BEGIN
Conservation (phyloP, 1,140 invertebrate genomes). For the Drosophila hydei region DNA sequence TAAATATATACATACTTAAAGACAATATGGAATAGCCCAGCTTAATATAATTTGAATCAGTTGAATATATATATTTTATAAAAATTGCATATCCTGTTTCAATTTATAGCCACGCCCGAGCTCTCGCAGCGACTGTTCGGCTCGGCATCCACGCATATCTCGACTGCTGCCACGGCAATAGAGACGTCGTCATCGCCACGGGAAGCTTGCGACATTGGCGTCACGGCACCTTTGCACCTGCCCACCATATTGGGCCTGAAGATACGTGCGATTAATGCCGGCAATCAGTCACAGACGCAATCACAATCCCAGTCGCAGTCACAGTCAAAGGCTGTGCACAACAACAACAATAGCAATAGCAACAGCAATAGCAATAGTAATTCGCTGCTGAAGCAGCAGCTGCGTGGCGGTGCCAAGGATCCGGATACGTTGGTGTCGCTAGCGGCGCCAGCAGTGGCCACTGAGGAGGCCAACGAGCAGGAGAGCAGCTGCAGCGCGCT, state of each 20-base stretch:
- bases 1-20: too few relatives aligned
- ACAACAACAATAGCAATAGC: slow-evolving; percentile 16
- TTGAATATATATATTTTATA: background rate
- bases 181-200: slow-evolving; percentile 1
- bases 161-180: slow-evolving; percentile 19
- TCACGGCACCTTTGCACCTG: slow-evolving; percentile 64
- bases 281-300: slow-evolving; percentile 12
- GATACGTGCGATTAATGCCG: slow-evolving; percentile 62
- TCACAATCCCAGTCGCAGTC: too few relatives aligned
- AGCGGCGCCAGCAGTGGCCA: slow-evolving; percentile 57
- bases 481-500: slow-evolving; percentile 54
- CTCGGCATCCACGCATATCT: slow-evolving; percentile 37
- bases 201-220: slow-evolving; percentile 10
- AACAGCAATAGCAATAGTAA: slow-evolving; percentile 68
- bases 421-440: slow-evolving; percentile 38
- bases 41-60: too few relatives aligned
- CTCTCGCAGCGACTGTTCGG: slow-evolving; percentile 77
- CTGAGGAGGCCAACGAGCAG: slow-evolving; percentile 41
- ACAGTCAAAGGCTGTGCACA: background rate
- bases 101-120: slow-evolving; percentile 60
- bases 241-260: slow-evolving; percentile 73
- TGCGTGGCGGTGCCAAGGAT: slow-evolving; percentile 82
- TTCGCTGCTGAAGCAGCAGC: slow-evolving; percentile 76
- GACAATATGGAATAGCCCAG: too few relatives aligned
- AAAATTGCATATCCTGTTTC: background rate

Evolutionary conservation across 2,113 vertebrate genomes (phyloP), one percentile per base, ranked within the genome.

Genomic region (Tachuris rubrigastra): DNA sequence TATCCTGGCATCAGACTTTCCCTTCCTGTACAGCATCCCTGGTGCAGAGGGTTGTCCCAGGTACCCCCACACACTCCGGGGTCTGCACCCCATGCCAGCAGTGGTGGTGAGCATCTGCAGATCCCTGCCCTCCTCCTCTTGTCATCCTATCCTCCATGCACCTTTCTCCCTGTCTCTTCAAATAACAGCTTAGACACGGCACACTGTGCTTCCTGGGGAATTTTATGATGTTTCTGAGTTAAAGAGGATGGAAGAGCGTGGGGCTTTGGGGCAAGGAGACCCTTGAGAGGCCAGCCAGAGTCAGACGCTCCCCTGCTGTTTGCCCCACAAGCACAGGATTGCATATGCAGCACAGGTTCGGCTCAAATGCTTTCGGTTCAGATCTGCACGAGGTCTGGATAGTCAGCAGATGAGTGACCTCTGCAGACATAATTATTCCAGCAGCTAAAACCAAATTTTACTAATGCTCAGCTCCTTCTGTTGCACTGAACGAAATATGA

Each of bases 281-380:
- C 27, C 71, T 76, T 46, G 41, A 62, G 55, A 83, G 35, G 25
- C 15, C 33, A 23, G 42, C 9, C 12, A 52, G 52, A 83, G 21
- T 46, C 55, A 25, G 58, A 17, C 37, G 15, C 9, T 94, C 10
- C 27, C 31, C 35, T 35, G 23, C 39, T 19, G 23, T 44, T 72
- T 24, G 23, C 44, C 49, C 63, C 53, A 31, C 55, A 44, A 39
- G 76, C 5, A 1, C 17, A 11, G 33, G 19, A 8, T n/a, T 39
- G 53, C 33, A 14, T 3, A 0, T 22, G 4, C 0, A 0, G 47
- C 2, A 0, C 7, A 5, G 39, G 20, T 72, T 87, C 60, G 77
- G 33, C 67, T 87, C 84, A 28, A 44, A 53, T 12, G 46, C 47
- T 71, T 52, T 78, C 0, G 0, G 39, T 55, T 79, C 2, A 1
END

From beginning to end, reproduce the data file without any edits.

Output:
Conservation (phyloP, 1,140 invertebrate genomes). For the Drosophila hydei region DNA sequence TAAATATATACATACTTAAAGACAATATGGAATAGCCCAGCTTAATATAATTTGAATCAGTTGAATATATATATTTTATAAAAATTGCATATCCTGTTTCAATTTATAGCCACGCCCGAGCTCTCGCAGCGACTGTTCGGCTCGGCATCCACGCATATCTCGACTGCTGCCACGGCAATAGAGACGTCGTCATCGCCACGGGAAGCTTGCGACATTGGCGTCACGGCACCTTTGCACCTGCCCACCATATTGGGCCTGAAGATACGTGCGATTAATGCCGGCAATCAGTCACAGACGCAATCACAATCCCAGTCGCAGTCACAGTCAAAGGCTGTGCACAACAACAACAATAGCAATAGCAACAGCAATAGCAATAGTAATTCGCTGCTGAAGCAGCAGCTGCGTGGCGGTGCCAAGGATCCGGATACGTTGGTGTCGCTAGCGGCGCCAGCAGTGGCCACTGAGGAGGCCAACGAGCAGGAGAGCAGCTGCAGCGCGCT, state of each 20-base stretch:
- bases 1-20: too few relatives aligned
- ACAACAACAATAGCAATAGC: slow-evolving; percentile 16
- TTGAATATATATATTTTATA: background rate
- bases 181-200: slow-evolving; percentile 1
- bases 161-180: slow-evolving; percentile 19
- TCACGGCACCTTTGCACCTG: slow-evolving; percentile 64
- bases 281-300: slow-evolving; percentile 12
- GATACGTGCGATTAATGCCG: slow-evolving; percentile 62
- TCACAATCCCAGTCGCAGTC: too few relatives aligned
- AGCGGCGCCAGCAGTGGCCA: slow-evolving; percentile 57
- bases 481-500: slow-evolving; percentile 54
- CTCGGCATCCACGCATATCT: slow-evolving; percentile 37
- bases 201-220: slow-evolving; percentile 10
- AACAGCAATAGCAATAGTAA: slow-evolving; percentile 68
- bases 421-440: slow-evolving; percentile 38
- bases 41-60: too few relatives aligned
- CTCTCGCAGCGACTGTTCGG: slow-evolving; percentile 77
- CTGAGGAGGCCAACGAGCAG: slow-evolving; percentile 41
- ACAGTCAAAGGCTGTGCACA: background rate
- bases 101-120: slow-evolving; percentile 60
- bases 241-260: slow-evolving; percentile 73
- TGCGTGGCGGTGCCAAGGAT: slow-evolving; percentile 82
- TTCGCTGCTGAAGCAGCAGC: slow-evolving; percentile 76
- GACAATATGGAATAGCCCAG: too few relatives aligned
- AAAATTGCATATCCTGTTTC: background rate

Evolutionary conservation across 2,113 vertebrate genomes (phyloP), one percentile per base, ranked within the genome.

Genomic region (Tachuris rubrigastra): DNA sequence TATCCTGGCATCAGACTTTCCCTTCCTGTACAGCATCCCTGGTGCAGAGGGTTGTCCCAGGTACCCCCACACACTCCGGGGTCTGCACCCCATGCCAGCAGTGGTGGTGAGCATCTGCAGATCCCTGCCCTCCTCCTCTTGTCATCCTATCCTCCATGCACCTTTCTCCCTGTCTCTTCAAATAACAGCTTAGACACGGCACACTGTGCTTCCTGGGGAATTTTATGATGTTTCTGAGTTAAAGAGGATGGAAGAGCGTGGGGCTTTGGGGCAAGGAGACCCTTGAGAGGCCAGCCAGAGTCAGACGCTCCCCTGCTGTTTGCCCCACAAGCACAGGATTGCATATGCAGCACAGGTTCGGCTCAAATGCTTTCGGTTCAGATCTGCACGAGGTCTGGATAGTCAGCAGATGAGTGACCTCTGCAGACATAATTATTCCAGCAGCTAAAACCAAATTTTACTAATGCTCAGCTCCTTCTGTTGCACTGAACGAAATATGA

Each of bases 281-380:
- C 27, C 71, T 76, T 46, G 41, A 62, G 55, A 83, G 35, G 25
- C 15, C 33, A 23, G 42, C 9, C 12, A 52, G 52, A 83, G 21
- T 46, C 55, A 25, G 58, A 17, C 37, G 15, C 9, T 94, C 10
- C 27, C 31, C 35, T 35, G 23, C 39, T 19, G 23, T 44, T 72
- T 24, G 23, C 44, C 49, C 63, C 53, A 31, C 55, A 44, A 39
- G 76, C 5, A 1, C 17, A 11, G 33, G 19, A 8, T n/a, T 39
- G 53, C 33, A 14, T 3, A 0, T 22, G 4, C 0, A 0, G 47
- C 2, A 0, C 7, A 5, G 39, G 20, T 72, T 87, C 60, G 77
- G 33, C 67, T 87, C 84, A 28, A 44, A 53, T 12, G 46, C 47
- T 71, T 52, T 78, C 0, G 0, G 39, T 55, T 79, C 2, A 1